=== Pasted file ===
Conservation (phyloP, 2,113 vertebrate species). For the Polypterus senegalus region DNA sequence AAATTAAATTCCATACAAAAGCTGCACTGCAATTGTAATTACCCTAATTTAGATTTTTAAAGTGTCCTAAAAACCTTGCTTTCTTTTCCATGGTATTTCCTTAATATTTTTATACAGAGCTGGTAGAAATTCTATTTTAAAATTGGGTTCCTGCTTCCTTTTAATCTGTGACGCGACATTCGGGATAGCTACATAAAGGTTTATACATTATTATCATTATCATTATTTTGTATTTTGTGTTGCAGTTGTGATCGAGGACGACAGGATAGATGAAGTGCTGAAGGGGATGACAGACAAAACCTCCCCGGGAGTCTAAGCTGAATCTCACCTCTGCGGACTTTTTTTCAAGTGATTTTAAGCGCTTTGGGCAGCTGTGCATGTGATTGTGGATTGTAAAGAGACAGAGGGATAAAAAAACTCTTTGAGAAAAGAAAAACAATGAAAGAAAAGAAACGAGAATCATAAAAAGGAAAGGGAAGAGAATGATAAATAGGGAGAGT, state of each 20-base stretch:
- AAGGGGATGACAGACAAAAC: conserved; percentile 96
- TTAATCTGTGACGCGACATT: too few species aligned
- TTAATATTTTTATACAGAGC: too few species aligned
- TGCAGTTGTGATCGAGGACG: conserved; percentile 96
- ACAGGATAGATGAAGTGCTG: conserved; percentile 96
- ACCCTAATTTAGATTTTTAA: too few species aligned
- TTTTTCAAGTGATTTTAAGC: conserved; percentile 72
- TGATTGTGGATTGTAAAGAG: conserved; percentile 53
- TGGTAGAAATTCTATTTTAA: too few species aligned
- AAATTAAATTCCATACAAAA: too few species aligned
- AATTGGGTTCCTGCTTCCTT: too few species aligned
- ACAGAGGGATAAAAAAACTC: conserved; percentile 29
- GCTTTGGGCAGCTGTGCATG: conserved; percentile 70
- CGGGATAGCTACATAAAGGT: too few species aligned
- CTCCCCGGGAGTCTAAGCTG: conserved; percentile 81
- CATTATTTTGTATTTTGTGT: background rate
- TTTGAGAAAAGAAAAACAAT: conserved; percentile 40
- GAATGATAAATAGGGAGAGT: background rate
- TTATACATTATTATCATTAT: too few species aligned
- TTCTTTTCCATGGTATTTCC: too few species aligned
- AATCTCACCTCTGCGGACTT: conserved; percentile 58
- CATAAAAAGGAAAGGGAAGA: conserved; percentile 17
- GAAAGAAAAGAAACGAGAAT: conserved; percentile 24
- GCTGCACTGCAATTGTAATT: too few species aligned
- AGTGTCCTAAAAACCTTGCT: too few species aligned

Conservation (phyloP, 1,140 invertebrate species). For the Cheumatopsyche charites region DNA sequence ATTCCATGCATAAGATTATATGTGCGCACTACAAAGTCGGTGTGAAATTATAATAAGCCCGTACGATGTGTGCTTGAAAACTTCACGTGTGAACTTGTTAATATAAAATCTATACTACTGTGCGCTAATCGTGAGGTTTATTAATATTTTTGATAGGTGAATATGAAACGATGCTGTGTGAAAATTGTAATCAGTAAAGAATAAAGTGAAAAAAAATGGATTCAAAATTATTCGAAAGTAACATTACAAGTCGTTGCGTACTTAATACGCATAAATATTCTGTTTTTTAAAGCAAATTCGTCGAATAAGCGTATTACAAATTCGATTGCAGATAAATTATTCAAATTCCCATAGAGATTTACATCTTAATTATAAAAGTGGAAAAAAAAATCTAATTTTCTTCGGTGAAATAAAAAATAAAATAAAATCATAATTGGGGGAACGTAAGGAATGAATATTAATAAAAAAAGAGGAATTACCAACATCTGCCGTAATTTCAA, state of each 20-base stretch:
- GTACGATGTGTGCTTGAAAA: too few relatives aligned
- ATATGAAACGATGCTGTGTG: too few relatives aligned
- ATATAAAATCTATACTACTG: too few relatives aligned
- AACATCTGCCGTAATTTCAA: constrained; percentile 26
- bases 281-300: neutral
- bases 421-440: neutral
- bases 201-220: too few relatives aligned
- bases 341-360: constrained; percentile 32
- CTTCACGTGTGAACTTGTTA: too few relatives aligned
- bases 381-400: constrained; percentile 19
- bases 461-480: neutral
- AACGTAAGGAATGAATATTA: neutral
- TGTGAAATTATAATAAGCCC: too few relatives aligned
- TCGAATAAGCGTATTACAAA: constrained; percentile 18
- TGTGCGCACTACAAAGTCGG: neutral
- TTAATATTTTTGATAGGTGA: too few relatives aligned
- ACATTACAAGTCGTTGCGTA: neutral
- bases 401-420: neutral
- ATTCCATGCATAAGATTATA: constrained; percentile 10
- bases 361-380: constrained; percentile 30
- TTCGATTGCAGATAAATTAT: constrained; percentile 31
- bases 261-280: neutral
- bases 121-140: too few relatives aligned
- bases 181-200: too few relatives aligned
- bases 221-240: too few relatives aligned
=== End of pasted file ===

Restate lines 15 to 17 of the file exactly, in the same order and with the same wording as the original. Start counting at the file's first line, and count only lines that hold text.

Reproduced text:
- CGGGATAGCTACATAAAGGT: too few species aligned
- CTCCCCGGGAGTCTAAGCTG: conserved; percentile 81
- CATTATTTTGTATTTTGTGT: background rate